The banks rationalized that there is a high risk in lending to the poor. In the past, the poor has shown a low repayment rate. The banks did not want to be held accountable for any losses that can occur in the future. Before any responsibility would have fallen under Dr. Yunus, but now if the experiment yields poor results, the banks would have to take responsibility for the failure.  With the help of donors and sponsors, Dr. Mohammad Yunus founded Grameen Bank in 1983 and the success of his bank stimulated the establishment of several other giant microfinance institutions.

 

            Modern microfinance is an innovation that was influenced by the modification of a previously existing innovation into a more defined one, adjusting for the evolution of society through technological and moral advancements and the alleviation of poverty around the world. Microfinance is no longer a system of a specialized microfinance institution that focuses on providing subsidized agricultural credit to small and marginal farmers, but is now a micro-enterprise credit concentrated on providing loans to poor women to invest in tiny businesses (“About Microfinance”). Modifications of microfinance have led to the emergence of nongovernmental organizations (NGOs) that provided financial services for the poor.  Many of these nongovernmental organizations would transform themselves into formal financial institutions in order to access on-lend client savings, thus enhancing their outreach (“About Microfinance”).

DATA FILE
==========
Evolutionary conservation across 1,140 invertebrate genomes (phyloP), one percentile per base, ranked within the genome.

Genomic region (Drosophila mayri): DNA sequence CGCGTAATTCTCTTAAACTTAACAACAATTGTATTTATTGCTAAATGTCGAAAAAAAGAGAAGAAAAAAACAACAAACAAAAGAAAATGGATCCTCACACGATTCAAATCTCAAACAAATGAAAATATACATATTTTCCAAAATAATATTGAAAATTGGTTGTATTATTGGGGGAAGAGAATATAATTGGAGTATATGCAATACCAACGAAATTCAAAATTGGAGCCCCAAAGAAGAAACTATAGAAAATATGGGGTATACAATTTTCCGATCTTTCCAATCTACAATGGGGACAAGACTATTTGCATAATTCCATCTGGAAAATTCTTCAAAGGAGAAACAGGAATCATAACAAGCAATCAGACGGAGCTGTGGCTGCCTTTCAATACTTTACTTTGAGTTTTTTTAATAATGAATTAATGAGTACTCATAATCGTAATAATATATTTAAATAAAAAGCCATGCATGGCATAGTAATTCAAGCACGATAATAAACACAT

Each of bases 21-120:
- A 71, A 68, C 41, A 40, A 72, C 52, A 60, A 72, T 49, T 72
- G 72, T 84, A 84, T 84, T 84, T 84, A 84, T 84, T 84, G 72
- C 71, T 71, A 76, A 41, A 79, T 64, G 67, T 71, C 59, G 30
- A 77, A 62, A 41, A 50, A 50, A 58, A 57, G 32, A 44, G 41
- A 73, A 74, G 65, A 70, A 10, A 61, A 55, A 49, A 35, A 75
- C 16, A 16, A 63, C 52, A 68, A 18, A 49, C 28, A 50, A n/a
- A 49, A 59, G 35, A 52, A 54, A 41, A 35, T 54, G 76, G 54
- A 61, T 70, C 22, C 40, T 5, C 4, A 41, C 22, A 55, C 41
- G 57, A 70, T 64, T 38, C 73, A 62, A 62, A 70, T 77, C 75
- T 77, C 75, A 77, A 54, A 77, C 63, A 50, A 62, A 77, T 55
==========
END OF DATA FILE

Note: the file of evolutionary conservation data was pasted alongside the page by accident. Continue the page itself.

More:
Microfinance continues to influence businesses and the life of people around the world. According to the Gates Foundation, just 10 percent of the global population has access to traditional banking (Neumann 1). With the help of microfinance, the World Bank estimates that more than 500 million people of the 90 percent of the global population that do not have access to traditional banking can now access financial services through microfinance institutions such as Kiva, Accion, Grameen America, etc (Neumann 1).By 2007, the Microcredit Summit Campaign Report documents 3,552 institutions with reported loans to over 154 million clients throughout the world (Buera, Kaboski and Shin 5). Those institutions are responsible for lending out an average loan balance per borrower of $1,351 in 2008, which is equivalent on average to 62 percent of per-capita gross national income of the poor countries (Buera, Kaboski and Shin 6). Since its establishment in 2005, Kiva, a person-to-person microlending organization, has provided more than $329 million U.S. dollars to microenterprises from 786,000 lenders in 62 countries, with a repayment rate of 98.97 percent (Neumann 1).  Kiva is just one of many microfinance institutions that has positively impacted the life of many in third world countries.